Designing a PMO

SECOND EDITION                                                         

Dan Vickers, PMP

Texas, USA

The design of a Project Management Office (PMO) is varied across industries, organizations and departments. But what if you were able to design your own PMO? What if you got to decide how the PMO would be structured, how it would be organized, and what services it would offer? Imagine yourself as the sponsor of your own PMO. What would you do differently? Would you add staff, change processes, or close it down?

The PMO in various settings has various purposes. How would you define the purpose of your PMO? What are the general guidelines for any PMO?

The PMO can be a highly effective means of focusing a department, an organization or an industry on the best way to conduct projects in its environment. Let’s spend some time imagining the ideal PMO for our organization and then determining some steps that we can take to influence the change needed within our PMO.

Types of PMO

There are several types of a PMO. Below is a general list of these types from Ricardo Viana Vargas, at Macro Solutions.

  • A Self-Contained PMO is used to manage an independent project or program
  • A Project Support Office provides
    • Project Tools (documents, workspaces, sharable sites, etc.)
    • Resource Management (availability, capacity, etc.)
    • Project Methodology (workflows, best practices, etc.)
    • Knowledge Management (document repository, lessons learned, etc.)
  • An Excellence Center provides
    • Sponsorship (support from corporate management)
    • Leadership (awareness and ability to manage and influence stakeholders)
    • Earned Value (demonstrates the benefits of adopting PM best practices)
    • Professional Development (develop competent PMs)
  • An Enterprise or Strategic PMO provides
    • Strategic planning of projects
    • Management of projects across business units
    • Corporate knowledge management
    • Carl Souchereau, of SNC Lavalin Transmission & Distribution says this about a Strategic PMO, “PMOs are being asked to master the important, yet tactical aspects of project management as well as take strategic responsibility for managing investment decisions to optimize spend and maximize return across the portfolio.”

Validating Assumptions of an Ideal PMO

An ideal PMO is as varied as there are people and as there are needs for a PMO. At the most basic level the purpose of a PMO could include things like: positive impact to the organization, increased project throughput, competitive edge in the marketplace, and increased project efficiency. With some assumptions (that should be validated in any organization) I presume that each of these could be a valid goal of any PMO.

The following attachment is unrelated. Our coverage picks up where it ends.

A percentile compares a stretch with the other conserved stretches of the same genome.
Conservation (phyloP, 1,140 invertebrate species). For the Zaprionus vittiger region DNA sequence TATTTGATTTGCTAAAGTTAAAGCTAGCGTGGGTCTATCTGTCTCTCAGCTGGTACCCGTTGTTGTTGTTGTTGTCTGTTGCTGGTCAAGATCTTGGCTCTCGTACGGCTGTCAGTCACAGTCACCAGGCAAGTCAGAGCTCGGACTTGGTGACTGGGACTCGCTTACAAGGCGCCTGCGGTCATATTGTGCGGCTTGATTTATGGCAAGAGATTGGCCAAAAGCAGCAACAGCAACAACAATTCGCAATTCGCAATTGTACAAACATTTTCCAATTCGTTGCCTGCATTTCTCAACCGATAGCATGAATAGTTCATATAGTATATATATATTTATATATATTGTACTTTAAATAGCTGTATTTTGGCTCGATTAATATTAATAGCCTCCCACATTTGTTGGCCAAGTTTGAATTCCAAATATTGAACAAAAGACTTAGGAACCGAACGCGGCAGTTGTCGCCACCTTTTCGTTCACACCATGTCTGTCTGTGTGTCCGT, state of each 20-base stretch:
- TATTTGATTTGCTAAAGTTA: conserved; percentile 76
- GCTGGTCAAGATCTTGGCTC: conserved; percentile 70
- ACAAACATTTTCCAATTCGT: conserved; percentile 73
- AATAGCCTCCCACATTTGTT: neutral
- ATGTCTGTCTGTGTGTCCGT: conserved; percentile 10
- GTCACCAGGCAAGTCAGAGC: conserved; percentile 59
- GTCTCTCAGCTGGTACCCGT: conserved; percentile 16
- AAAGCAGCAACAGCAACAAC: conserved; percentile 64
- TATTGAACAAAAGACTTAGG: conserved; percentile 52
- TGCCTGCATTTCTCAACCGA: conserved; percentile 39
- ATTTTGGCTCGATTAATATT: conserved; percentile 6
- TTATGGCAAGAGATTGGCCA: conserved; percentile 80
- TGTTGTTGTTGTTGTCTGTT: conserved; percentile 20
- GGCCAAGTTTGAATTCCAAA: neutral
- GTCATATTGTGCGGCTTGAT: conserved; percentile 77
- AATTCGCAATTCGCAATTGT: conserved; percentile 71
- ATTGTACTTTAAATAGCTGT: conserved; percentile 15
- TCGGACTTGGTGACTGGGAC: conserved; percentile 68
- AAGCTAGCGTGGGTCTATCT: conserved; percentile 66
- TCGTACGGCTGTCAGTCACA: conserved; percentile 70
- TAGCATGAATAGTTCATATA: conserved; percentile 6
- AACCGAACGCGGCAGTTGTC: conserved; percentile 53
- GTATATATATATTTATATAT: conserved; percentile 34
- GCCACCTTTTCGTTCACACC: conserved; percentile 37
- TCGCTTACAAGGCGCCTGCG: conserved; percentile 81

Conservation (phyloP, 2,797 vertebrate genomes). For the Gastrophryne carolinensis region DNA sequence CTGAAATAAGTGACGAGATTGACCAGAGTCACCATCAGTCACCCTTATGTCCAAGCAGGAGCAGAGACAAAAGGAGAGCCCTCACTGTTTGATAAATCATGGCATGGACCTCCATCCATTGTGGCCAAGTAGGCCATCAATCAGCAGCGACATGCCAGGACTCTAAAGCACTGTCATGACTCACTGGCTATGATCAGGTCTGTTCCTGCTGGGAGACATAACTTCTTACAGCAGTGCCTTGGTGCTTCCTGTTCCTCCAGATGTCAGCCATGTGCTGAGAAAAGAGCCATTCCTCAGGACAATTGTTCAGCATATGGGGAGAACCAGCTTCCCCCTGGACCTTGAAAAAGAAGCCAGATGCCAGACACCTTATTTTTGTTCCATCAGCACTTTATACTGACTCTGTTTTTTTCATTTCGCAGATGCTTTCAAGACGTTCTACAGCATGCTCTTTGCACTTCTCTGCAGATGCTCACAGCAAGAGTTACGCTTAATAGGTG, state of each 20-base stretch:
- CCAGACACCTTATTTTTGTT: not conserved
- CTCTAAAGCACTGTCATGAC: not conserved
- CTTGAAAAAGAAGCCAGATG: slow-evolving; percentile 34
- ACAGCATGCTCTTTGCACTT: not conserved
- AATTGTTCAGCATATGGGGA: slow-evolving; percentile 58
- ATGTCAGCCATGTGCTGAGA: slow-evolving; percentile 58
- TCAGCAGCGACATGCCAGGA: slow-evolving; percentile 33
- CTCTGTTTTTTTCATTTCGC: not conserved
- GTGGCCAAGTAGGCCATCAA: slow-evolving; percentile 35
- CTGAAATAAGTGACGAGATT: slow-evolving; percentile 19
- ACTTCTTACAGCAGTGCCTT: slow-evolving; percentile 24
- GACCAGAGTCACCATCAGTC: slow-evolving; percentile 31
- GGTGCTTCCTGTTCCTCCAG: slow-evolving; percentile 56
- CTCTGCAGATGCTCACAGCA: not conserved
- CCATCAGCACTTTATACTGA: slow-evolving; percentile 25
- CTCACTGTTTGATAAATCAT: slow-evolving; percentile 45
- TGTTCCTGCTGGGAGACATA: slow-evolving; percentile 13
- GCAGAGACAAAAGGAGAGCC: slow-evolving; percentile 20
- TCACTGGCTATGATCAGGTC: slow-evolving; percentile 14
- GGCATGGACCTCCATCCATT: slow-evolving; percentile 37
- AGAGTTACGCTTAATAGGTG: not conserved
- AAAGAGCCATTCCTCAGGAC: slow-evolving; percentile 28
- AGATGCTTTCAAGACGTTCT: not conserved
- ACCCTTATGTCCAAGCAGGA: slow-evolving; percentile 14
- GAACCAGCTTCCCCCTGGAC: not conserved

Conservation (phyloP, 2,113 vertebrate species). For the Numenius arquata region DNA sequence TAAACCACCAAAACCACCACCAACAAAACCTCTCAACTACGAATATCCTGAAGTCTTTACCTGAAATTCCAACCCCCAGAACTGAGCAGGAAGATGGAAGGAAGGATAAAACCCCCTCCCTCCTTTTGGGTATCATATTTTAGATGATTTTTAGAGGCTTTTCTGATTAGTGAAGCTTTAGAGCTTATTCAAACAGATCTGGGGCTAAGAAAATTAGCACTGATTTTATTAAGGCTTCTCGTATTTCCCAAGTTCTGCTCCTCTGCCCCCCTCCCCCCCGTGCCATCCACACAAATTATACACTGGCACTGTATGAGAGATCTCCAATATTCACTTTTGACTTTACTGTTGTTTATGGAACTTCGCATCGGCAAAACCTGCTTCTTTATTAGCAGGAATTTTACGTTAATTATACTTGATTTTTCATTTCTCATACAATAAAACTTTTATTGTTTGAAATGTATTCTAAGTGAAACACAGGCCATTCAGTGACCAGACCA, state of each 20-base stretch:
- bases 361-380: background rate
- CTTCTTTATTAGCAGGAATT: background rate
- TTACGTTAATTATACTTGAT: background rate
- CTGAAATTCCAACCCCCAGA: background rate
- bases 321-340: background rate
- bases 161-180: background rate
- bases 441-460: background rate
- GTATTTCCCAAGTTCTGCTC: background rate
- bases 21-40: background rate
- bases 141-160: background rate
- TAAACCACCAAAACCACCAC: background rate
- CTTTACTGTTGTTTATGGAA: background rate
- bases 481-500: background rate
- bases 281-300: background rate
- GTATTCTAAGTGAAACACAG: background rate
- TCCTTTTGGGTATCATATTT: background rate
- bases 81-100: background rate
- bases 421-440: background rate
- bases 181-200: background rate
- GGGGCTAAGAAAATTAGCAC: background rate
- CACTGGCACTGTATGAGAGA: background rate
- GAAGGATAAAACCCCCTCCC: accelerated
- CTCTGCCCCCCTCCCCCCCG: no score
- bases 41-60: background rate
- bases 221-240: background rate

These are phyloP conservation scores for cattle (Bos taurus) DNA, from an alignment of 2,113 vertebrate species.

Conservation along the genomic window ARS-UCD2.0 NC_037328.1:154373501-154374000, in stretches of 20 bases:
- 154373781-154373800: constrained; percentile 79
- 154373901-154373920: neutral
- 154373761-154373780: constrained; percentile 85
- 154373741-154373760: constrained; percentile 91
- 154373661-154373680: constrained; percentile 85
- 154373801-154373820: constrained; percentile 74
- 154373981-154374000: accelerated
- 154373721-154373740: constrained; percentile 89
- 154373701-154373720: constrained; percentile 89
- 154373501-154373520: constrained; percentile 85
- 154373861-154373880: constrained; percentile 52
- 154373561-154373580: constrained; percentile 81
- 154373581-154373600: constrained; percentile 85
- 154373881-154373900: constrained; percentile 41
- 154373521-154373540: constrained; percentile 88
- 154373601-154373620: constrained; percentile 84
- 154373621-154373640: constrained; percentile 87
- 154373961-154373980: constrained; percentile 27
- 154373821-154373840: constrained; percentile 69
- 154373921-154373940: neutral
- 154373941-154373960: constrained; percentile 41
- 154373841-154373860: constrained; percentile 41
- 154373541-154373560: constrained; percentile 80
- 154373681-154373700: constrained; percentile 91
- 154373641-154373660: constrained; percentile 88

Presuming these are valid starting points, let’s review how we can reach these goals in our individual PMOs.


To read entire paper (click here)

Editor’s note: Second Editions are previously published papers that have continued relevance in today’s project management world, or which were originally published in conference proceedings or in a language other than English. Original publication acknowledged; authors retain copyright. This paper was originally presented at the 8th Annual UT Dallas Project Management Symposium in Richardson, Texas, USA in August 2014. It is republished here with permission of the author and symposium organizers. For more about the annual UT Dallas PM Symposium, click here.

About the Author

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Senior Project Manager

STARS (a Marsh Company)

Texas, USA

Dan Vickers, a project leader at STARS, has worked with a variety of clients in multiple industries: Banking, Insurance, Staffing and Manufacturing. He graduated from the University of Texas at Dallas in 1992, began in project management in 1996, was certified as a PMP in 2003, and has led hundreds of projects from start to finish. He works in a fast-moving, multi-client, multi-team environment delivering risk management software solutions to clients across the U.S. He has led project management webinars to other project managers from around the world, authored numerous blogs and has been published in several online trade journals. He has a passion for continuous improvement in all areas of project management. Dan can be contacted at [email protected].